Automate where possible
“Surely automating posts in a medium meant to be spontaneous and flexibly is a bad move” may be your first thought, and you aren’t too far wide of the mark. Having a programme spew out content all day will drive people away, and could lead to accidental “foot in mouth” situations if you post something at the wrong time. But there are a few automation options that could be of benefit. For example, there are programmes that will share out links to any content you produce automatically, saving you the hassle of doing it manually.

You can also schedule content to share at appropriate times. If you review movies, but there is a deadline for when a review can go live, why not schedule the review post to come out after the curfew, so that you can get on with other things? Used smartly, and sparingly, automated content can be just as useful as on-the-spot content.

Recycle old material if poignant
Another cardinal sin to the uninitiated, “old” material still has uses if used correctly. Just because a piece of content has been live for 6 months doesn’t mean it has lost its worth. If you wrote a great profile on an actor, and he then lands a big film role a few months after, why not repost your old profile, with perhaps a few updates? Some of your followers may have already seen it, but newer followers, or people looking for content on the day, will happily take a look. That’s money for old rope!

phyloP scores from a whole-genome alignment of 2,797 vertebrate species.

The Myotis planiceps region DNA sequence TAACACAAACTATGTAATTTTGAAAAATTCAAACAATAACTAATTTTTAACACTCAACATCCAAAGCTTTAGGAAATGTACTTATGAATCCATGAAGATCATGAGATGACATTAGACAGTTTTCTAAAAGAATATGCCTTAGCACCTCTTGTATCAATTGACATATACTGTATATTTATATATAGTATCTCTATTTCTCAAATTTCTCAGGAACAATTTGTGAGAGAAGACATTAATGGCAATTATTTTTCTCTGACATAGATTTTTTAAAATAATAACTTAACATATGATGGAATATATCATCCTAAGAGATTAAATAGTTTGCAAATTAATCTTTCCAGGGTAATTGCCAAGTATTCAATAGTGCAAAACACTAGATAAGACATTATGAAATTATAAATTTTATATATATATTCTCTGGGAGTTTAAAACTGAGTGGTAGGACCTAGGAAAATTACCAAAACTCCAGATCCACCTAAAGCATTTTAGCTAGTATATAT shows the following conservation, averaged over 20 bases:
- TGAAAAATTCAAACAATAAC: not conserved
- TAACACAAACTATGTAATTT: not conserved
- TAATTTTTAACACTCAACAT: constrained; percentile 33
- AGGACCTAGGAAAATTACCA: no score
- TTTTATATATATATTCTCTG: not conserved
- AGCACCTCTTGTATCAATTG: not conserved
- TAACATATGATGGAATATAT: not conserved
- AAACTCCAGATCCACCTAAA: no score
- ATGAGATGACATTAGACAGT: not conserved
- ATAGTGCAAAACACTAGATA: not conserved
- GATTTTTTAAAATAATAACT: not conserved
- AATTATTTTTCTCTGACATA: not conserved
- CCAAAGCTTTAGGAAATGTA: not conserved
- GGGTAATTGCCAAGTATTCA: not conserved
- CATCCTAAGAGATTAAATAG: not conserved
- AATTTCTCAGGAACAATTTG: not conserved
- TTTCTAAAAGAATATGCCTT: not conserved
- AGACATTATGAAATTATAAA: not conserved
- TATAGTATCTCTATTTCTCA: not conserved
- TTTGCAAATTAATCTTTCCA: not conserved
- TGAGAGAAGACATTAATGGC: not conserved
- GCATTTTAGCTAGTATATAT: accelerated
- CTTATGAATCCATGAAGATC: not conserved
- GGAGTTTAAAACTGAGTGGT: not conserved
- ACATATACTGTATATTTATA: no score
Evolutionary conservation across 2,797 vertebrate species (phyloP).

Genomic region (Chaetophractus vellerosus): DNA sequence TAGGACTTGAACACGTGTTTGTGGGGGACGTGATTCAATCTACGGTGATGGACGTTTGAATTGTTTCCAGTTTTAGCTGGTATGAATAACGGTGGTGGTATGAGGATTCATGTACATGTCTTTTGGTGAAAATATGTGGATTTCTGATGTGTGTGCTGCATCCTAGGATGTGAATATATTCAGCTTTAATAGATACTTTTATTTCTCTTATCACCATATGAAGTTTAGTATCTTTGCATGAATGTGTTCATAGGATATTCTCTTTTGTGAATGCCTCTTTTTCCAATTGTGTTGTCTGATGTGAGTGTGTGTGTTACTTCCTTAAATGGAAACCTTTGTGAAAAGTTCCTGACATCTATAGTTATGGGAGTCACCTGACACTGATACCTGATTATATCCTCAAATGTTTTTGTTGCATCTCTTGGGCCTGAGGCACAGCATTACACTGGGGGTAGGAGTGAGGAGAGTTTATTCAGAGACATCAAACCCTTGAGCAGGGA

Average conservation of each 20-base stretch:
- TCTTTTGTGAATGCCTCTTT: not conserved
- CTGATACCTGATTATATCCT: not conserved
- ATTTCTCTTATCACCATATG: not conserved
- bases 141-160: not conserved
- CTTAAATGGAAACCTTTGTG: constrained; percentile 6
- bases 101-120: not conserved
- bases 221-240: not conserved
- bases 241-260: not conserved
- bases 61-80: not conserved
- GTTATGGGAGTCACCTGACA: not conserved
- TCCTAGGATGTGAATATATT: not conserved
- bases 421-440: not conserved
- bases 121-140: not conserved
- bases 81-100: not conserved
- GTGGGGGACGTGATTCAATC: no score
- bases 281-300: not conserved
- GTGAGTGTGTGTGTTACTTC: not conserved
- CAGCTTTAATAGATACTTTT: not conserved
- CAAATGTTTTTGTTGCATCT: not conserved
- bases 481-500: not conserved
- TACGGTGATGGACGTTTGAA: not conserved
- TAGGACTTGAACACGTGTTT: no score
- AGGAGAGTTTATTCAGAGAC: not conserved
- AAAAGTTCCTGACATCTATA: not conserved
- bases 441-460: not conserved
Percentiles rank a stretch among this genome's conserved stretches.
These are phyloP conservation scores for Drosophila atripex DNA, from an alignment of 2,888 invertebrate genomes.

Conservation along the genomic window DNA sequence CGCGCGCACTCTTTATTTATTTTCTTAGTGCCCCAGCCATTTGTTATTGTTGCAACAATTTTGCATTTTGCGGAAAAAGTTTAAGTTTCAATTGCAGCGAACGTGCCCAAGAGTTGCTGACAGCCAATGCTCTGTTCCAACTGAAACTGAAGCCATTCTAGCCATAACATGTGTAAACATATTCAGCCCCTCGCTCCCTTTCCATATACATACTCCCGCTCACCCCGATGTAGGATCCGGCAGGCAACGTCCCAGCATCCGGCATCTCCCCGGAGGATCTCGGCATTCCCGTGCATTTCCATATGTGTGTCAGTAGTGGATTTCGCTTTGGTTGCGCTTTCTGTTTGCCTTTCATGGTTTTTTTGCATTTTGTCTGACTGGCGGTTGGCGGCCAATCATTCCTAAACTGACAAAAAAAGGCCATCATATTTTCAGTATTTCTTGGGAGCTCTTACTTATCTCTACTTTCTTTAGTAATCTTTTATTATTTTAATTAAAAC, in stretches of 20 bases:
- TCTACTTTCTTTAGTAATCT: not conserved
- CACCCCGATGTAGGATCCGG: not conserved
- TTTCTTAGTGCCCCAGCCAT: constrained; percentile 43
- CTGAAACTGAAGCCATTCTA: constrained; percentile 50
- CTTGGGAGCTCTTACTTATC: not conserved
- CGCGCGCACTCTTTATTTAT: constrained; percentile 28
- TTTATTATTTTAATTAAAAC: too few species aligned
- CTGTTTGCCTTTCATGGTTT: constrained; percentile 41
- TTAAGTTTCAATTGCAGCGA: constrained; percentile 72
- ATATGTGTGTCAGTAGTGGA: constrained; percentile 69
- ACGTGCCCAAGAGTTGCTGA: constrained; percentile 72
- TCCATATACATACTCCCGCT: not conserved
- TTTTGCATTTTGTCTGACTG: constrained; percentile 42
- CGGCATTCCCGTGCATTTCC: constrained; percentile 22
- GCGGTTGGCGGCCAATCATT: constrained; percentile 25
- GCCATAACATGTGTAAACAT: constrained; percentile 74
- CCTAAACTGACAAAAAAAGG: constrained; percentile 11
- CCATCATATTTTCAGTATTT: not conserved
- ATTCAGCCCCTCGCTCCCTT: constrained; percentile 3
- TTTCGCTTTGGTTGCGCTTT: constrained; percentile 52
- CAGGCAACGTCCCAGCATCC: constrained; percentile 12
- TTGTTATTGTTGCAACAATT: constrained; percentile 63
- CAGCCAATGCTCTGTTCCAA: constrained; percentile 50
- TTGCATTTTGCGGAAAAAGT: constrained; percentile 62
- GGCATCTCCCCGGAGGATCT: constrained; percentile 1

Keep a lock on your followers
This topic covers a variety of areas, but all of them have some up sides. For one, if you see that a majority of your followers are male, you can either takes steps to try and create some diversity, or build your content to cater for this male audience. If you are followed by other influential accounts, make sure to follow them back and try to build a relationship. All of these little things can add up to create a stronger overall account.

Do you manage your social media productively?